Not surprisingly, one culprit is increased power burn (Figure 1). From an average of 3.53 Bcf/d from 2005 to 2010, power burn rose to around 6 Bcf/d last year, according to the U.S. Energy Information Administration (EIA). Capacity factors and utilization for the region’s newer combined cycle power plants (CCPPs) have nearly doubled compared to 2001, with total annual gas-fired generation rising from under 20 TWh in 2001 to more than 50 TWh in 2012, according to ISO-NE.

1. A widening appetite. GenConn Energy’s new 200-MW four-unit gas turbine peaking plant in Middletown, Conn., is one of numerous new gas-fired plants to come online in New England recently. Courtesy: Murtha Cullina LLP

However, the gas crunch has been exacerbated by two additional factors that have reduced supplies in the region.

Liquefied natural gas (LNG) imports into the city of Boston and the Canadian province of Nova Scotia, which provided an important additional “relief valve” when resources were short, have fallen substantially since 2008 along with U.S. gas prices (Figure 2). Those low prices have made the region an unattractive LNG market compared to others overseas, such as Asia. Spot and short-term LNG shipments have been diverted elsewhere, and only long-term contracts are still being serviced. This is an increasingly serious problem because, according to EIA data, since 2010, LNG has supplied around 25% of New England’s daily gas demand, and has risen to as much as 60% of total demand on some peak winter days.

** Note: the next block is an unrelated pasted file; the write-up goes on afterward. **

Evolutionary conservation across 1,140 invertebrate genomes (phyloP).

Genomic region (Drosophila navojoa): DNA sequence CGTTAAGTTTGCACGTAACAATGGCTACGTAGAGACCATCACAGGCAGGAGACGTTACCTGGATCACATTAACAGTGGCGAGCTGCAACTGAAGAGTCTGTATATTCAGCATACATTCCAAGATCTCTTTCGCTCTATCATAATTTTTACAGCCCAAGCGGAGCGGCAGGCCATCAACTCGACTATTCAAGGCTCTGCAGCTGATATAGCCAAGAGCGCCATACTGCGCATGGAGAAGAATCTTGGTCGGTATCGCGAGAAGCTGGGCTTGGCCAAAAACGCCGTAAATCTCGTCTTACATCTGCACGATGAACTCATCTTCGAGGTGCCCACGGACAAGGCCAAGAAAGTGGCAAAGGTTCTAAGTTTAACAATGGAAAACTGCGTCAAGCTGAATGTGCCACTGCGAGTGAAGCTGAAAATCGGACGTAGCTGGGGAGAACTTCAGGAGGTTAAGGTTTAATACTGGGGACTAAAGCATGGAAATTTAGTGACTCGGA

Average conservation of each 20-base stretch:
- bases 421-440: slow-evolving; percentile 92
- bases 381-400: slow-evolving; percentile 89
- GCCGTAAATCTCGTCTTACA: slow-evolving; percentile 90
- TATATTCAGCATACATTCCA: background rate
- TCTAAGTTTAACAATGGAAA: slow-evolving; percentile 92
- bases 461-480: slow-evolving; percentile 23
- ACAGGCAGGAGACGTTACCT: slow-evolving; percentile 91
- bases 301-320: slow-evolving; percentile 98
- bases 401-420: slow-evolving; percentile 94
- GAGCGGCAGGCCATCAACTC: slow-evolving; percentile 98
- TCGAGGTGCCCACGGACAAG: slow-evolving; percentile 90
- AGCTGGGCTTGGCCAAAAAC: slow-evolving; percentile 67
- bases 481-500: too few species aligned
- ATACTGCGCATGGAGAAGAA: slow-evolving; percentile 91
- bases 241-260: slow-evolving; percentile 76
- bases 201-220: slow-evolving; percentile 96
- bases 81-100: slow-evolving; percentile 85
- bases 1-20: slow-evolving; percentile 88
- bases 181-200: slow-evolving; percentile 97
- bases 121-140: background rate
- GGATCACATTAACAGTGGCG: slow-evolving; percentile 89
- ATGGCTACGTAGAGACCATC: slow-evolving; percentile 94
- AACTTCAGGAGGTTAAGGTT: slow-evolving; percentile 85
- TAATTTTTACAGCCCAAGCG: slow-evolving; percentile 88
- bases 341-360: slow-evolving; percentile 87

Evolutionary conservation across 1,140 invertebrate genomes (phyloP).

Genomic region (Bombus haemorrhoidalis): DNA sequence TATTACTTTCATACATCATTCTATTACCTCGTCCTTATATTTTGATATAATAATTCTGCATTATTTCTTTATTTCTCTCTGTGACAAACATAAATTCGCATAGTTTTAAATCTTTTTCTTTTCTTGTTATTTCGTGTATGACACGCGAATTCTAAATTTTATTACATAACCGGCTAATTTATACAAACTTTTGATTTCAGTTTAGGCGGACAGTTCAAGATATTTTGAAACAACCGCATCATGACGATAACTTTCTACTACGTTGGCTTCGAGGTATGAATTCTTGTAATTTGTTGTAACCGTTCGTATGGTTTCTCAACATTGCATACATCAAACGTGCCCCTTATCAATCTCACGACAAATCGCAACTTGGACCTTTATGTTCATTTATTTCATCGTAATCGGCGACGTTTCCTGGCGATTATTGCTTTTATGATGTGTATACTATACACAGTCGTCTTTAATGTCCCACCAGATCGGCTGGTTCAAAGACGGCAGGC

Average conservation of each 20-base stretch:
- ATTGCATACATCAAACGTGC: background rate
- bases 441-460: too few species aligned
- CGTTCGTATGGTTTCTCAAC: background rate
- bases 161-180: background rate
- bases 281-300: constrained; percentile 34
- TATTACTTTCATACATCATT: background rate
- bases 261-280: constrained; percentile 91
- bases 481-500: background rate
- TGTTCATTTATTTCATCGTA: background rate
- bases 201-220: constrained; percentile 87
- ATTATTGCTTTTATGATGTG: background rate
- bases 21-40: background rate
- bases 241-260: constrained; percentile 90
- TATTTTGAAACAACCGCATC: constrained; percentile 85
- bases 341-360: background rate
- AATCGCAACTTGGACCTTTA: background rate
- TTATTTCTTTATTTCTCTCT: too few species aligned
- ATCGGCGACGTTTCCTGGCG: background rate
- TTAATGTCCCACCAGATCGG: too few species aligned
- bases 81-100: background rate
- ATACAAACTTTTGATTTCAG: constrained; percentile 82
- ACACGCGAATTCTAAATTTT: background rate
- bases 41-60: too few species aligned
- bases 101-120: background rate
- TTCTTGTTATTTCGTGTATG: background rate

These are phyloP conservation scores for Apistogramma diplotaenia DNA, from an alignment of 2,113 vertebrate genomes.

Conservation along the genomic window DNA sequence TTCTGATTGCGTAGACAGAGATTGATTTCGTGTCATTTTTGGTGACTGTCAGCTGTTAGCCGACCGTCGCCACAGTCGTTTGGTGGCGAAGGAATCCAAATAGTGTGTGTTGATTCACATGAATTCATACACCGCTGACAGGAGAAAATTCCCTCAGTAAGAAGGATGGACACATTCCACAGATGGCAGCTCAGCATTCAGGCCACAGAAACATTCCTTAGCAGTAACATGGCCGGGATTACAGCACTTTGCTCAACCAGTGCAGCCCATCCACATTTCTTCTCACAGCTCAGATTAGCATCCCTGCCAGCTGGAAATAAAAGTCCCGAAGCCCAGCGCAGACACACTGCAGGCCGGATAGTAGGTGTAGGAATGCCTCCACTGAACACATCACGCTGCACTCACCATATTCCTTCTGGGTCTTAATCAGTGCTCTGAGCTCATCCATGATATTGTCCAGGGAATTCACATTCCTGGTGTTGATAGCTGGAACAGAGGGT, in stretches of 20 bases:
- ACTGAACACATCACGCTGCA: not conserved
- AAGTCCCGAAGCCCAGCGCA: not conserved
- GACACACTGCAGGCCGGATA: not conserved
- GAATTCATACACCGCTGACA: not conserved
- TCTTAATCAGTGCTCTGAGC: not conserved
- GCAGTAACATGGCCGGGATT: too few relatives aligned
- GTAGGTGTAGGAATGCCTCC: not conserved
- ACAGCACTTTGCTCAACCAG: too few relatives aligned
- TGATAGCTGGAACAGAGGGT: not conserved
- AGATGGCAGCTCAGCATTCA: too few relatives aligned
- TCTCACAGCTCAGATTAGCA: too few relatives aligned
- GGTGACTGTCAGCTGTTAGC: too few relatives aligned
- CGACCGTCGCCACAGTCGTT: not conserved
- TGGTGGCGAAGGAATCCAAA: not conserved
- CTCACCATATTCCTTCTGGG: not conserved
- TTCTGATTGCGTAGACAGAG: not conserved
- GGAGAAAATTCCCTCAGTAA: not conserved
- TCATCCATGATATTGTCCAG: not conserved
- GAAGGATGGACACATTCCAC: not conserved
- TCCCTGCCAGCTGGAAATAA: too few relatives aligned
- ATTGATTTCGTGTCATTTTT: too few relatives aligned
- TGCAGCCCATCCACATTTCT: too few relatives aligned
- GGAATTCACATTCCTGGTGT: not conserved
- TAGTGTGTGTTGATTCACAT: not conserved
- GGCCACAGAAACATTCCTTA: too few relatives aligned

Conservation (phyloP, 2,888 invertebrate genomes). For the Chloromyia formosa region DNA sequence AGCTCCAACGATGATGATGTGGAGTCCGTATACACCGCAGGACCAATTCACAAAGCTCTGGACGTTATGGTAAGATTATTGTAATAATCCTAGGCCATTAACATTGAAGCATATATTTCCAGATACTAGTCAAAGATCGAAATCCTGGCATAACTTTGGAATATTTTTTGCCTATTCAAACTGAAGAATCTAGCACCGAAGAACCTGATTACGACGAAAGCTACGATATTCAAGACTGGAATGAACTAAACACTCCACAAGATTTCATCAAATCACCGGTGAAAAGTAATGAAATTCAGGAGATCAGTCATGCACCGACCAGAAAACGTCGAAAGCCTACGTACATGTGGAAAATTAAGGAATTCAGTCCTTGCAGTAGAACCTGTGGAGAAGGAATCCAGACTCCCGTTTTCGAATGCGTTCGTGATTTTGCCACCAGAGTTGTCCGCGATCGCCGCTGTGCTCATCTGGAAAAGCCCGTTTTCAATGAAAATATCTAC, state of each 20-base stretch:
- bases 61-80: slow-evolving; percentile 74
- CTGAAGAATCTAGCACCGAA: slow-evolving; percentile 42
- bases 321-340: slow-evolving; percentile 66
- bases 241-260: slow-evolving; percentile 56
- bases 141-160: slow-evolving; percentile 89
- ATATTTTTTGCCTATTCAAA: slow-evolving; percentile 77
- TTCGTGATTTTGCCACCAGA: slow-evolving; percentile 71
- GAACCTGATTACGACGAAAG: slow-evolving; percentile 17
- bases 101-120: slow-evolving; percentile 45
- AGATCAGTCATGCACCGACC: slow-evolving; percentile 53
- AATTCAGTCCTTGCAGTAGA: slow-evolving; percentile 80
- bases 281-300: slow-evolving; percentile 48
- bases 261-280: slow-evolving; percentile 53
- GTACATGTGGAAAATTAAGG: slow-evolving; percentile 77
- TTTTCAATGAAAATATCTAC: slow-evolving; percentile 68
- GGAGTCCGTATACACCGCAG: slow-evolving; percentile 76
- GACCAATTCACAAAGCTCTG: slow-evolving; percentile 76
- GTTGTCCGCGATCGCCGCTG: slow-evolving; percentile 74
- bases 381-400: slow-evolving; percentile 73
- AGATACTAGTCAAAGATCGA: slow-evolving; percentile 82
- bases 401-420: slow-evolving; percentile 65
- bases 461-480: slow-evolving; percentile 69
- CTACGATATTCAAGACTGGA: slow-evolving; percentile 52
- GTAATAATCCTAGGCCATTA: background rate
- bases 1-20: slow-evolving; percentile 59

2. A narrowing window. As consumption in New England has climbed on the back of increased power burn, imports from Canada and via liquefied natural gas (LNG) have fallen, even as the capacity to import gas from elsewhere in the U.S. and move it through the region has remained flat since 2008. Source: EIA